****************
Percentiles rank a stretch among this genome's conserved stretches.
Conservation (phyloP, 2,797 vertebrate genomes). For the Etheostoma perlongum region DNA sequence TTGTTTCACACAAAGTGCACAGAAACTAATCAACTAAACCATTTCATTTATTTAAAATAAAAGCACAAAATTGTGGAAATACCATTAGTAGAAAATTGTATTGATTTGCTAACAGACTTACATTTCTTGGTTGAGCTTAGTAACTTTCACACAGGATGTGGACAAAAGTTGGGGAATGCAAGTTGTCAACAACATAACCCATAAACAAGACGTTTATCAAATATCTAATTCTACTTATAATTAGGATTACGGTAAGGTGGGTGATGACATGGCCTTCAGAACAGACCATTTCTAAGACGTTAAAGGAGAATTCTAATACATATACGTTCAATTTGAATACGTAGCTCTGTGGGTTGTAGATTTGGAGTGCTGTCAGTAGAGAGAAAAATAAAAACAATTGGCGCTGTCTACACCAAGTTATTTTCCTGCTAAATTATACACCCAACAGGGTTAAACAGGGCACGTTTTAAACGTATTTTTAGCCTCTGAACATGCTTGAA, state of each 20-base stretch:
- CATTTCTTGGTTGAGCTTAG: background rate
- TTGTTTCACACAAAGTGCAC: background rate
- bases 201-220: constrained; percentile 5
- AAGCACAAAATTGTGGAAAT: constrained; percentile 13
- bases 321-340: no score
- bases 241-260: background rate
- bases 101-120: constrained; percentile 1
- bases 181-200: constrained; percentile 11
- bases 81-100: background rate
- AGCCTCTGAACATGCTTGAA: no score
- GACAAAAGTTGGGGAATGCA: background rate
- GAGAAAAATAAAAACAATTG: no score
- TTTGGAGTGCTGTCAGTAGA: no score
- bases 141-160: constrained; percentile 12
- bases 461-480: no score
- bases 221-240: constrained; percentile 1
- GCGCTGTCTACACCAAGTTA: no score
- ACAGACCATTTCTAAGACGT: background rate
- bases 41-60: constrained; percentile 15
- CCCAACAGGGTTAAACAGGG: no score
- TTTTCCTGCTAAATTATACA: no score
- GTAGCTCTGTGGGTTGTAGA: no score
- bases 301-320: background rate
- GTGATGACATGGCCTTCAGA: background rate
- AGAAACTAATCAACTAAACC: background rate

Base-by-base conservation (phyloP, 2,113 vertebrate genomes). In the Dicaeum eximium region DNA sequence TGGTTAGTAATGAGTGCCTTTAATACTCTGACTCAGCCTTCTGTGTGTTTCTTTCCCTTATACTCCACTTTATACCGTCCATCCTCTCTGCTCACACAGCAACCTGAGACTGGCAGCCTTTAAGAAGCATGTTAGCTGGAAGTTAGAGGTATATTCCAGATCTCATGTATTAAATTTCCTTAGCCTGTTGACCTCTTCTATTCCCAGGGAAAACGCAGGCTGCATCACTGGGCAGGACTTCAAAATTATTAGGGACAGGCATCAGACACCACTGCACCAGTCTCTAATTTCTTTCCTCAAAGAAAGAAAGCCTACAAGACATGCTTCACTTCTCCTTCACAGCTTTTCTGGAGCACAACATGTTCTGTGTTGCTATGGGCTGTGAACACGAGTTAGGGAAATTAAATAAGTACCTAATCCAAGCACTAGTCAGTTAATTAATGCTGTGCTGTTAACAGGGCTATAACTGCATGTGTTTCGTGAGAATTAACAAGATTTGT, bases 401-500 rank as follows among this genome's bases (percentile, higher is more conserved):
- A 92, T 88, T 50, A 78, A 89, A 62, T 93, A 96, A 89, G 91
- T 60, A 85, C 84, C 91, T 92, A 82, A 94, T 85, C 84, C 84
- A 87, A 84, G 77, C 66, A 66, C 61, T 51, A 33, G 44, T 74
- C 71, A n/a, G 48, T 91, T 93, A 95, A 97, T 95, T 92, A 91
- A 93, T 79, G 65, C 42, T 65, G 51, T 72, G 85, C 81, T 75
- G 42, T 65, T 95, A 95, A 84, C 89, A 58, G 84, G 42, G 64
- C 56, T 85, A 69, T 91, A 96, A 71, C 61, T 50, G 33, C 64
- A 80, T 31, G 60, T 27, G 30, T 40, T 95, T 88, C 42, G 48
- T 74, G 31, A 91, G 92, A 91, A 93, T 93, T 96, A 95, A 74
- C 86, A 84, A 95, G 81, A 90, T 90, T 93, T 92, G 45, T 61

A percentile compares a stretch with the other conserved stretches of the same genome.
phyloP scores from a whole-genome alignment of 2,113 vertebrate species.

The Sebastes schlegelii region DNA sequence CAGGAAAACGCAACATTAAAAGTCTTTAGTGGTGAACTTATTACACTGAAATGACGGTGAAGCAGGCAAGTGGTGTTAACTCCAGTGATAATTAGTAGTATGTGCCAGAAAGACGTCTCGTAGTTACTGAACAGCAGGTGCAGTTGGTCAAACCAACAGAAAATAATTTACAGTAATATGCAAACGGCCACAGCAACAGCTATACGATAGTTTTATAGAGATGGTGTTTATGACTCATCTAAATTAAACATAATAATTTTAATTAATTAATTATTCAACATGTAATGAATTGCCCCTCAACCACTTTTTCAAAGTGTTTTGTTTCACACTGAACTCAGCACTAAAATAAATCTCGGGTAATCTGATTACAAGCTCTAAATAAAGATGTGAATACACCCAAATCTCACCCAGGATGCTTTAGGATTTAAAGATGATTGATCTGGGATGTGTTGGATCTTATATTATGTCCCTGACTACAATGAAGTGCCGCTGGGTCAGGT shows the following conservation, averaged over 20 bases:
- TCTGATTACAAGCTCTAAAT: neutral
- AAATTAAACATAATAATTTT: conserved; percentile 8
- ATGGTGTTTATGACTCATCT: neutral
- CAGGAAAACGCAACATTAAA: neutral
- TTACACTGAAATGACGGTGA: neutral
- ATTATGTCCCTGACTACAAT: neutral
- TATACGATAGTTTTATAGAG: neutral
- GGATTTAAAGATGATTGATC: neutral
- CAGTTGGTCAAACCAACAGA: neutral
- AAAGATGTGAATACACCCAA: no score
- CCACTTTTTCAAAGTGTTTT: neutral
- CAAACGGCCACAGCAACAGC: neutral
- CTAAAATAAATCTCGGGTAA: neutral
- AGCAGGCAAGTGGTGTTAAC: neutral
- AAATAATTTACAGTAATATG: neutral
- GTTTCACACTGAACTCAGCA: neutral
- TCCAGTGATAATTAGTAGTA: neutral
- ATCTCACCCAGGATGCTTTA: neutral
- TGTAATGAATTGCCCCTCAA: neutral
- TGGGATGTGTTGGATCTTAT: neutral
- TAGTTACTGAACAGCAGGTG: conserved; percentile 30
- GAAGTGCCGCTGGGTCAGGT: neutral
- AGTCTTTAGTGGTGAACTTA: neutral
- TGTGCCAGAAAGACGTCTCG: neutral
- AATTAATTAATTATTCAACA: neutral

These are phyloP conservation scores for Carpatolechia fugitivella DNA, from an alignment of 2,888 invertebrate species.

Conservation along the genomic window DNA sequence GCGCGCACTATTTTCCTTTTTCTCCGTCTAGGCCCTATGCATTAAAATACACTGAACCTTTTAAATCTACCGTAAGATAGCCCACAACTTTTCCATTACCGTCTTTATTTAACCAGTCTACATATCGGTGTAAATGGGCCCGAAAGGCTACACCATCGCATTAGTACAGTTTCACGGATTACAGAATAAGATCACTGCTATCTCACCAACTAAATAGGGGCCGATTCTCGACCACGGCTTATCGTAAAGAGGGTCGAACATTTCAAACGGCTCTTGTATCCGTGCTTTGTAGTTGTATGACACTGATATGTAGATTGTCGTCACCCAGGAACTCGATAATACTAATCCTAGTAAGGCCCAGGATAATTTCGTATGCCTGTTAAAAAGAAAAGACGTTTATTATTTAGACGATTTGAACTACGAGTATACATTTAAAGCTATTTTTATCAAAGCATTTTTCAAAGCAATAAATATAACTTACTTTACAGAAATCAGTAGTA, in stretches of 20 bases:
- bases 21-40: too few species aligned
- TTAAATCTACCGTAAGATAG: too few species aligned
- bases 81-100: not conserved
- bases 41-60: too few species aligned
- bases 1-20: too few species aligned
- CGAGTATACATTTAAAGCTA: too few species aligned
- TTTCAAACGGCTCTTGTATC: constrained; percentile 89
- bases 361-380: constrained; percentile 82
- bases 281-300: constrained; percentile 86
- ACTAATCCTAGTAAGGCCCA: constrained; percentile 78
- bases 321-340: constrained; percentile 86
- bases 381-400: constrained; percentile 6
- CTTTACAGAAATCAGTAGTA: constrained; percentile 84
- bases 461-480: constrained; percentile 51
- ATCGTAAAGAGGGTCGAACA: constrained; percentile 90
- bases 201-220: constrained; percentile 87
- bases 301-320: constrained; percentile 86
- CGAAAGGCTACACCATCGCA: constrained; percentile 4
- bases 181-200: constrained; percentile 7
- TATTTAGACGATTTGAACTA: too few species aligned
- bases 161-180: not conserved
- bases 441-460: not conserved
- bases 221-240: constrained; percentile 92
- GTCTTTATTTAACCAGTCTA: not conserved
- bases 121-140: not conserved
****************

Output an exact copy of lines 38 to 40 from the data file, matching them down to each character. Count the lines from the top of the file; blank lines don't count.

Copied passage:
- C 86, A 84, A 95, G 81, A 90, T 90, T 93, T 92, G 45, T 61

A percentile compares a stretch with the other conserved stretches of the same genome.
phyloP scores from a whole-genome alignment of 2,113 vertebrate species.